Quebec Nationalism Essay

3224 words - 13 pages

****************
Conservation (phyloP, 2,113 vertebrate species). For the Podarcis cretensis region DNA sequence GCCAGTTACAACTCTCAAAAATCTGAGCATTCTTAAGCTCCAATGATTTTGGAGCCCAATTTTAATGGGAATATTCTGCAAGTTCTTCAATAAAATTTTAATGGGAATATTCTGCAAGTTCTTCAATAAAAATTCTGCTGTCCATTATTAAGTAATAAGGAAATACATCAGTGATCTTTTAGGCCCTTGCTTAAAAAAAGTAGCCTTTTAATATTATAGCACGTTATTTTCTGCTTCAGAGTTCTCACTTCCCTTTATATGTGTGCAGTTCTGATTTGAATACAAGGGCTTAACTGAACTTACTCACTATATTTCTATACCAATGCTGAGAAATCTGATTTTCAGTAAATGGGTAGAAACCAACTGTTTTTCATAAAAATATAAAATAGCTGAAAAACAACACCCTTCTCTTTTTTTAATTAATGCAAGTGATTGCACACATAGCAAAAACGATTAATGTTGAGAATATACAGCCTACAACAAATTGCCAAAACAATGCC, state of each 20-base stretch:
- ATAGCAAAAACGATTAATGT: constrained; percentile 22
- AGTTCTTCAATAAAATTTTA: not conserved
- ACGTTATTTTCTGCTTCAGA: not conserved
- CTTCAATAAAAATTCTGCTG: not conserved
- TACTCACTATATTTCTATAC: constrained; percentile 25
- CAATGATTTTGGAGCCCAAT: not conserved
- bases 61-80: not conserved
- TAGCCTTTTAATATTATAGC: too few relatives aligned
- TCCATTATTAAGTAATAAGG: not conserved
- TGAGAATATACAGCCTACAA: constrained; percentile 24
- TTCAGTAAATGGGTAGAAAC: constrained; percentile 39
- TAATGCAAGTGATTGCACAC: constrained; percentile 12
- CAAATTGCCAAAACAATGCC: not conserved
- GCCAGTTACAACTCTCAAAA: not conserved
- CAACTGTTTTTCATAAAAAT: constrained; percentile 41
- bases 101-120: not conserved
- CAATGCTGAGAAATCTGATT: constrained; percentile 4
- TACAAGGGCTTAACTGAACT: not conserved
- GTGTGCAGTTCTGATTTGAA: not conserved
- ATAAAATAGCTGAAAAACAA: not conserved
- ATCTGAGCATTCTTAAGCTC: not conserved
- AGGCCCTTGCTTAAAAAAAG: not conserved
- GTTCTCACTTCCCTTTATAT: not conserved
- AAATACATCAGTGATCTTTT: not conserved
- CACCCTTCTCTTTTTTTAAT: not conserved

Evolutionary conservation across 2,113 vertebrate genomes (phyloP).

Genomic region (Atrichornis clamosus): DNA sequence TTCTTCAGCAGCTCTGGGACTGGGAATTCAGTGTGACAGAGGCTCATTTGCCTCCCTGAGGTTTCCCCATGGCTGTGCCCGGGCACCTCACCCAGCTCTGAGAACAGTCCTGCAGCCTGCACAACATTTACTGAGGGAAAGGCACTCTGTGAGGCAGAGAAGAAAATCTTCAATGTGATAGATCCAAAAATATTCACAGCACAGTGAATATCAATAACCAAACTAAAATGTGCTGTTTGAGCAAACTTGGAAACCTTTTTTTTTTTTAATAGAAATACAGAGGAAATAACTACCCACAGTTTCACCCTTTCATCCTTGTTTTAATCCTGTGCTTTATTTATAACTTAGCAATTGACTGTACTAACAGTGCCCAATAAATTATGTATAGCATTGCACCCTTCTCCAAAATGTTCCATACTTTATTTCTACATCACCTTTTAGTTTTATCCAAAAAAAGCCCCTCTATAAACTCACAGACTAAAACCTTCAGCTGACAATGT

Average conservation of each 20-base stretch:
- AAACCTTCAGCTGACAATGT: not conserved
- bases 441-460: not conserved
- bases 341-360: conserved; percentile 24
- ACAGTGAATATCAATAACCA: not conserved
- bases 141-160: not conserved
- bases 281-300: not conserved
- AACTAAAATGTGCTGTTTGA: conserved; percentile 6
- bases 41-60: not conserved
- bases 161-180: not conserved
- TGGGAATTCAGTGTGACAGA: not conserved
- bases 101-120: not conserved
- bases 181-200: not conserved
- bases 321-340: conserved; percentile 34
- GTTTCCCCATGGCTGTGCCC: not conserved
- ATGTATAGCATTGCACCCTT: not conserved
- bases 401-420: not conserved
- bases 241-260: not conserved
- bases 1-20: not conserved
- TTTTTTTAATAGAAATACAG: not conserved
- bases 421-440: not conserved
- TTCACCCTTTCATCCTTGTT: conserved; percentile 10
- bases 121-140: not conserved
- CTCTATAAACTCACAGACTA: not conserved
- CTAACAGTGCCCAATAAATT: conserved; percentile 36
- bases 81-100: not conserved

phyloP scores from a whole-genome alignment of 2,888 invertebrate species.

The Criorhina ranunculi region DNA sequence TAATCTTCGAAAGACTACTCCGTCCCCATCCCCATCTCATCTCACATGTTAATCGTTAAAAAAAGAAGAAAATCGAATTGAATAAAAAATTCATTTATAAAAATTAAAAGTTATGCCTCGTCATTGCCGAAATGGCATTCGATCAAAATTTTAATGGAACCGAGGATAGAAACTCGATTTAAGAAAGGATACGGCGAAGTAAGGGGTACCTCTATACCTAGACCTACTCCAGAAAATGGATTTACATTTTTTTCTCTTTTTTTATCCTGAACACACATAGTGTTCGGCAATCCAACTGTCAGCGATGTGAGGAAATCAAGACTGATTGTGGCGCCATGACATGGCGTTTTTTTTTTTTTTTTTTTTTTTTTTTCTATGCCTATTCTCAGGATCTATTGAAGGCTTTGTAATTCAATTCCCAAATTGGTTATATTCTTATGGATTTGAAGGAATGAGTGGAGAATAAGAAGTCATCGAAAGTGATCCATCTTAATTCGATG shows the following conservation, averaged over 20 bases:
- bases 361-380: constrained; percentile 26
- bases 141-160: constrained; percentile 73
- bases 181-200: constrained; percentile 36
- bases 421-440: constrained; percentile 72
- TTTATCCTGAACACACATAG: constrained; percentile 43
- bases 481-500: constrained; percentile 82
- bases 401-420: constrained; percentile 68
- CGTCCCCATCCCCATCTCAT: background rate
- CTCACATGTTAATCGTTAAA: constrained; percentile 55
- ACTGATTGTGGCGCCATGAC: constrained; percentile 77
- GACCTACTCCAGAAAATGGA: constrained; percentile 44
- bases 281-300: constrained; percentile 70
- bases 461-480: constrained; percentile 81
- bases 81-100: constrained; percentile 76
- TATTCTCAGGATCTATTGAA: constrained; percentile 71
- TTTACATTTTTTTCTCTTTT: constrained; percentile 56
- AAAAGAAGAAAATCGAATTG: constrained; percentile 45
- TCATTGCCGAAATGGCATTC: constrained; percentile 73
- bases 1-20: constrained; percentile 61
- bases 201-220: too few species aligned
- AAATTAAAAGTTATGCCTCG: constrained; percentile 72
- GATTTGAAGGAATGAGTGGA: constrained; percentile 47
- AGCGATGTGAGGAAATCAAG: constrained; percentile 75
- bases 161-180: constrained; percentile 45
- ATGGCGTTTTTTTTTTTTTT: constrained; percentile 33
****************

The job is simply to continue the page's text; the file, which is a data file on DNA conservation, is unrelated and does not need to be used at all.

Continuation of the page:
A minority in Canada and North America, French Canadians have always feared integration. The perspective and the fear manifest itself in a view of Canadian history that is distinctly different from that of English Canadians. Francophones inside Quebec are a nation within Canada. They speak a different language and as a result, perceive the world differently from Anglophones and have always felt their culture is in danger of disappearing.There are three distinct forms of Quebec nationalism that has dominated Quebec at different times. These include: the Canadian nationalism period of 1791-1840, the Ultramontane nationalism period of 1840-1960 and the Social-democratic nationalism of the last forty years. Essentially, "Quebec nationalism is the seeking, expression and conservation of a people's political, economic, and cultural life"(Clift 2).It is paramount that Canadians who's objective is to keep Canada a unified country come to understand the different perspectives in the unity debate and to fully have an accurate depiction of the history of Quebec and its nationalistic endeavors. Quebec nationalism has provided a coherent and palpable threat to Canadian federalism. It is easy for English Canadians to express many reasons why Quebec should not separate, but the threat imminently looms with Quecbecers. The more difficult task is to take a look at the other side of the debate.The question has traditionally been what does Quebec want? Too often the answers seem to lean towards more powers for politicians. That answer, however, is incorrect because the powers are only ends. What Canadian citizens concerned about federalism must understand is what underlies the strategy of separatists and the perspective of Quebecers.The perspective of French Canadians lies in two factors. The first being the French language and its preservation. The second being the French Canadian culture and its protection. This paper specifically outlines the evolution of Quebec nationalism and demonstrates that one cannot understand contemporary Quebec, Quebec nationalism and the perspective of contemporary French Canadians without looking at the evolution of Quebec nationalism.Quebec as we know it today had no political existence before 1867. After the British Crown conquered New France in 1760, the French colony became a British colony, forming the Province of Quebec in 1763. The province was under the British imperial administration from 1763 to 1791. In 1774, the colony's French subjects, who had lived entirely under the system of English laws since the conquest, obtained from London the right to live under the rule of their French laws and customs with respect to property and civil law. In 1791, at the request of some 10 000 British colonists who wanted to separate from the majority of some 150 000 French Canadiens, the British empire divided the colony in two, Lower Canada and Upper Canada, and bestode eachnew colony with a local parliament overseen by a governor...

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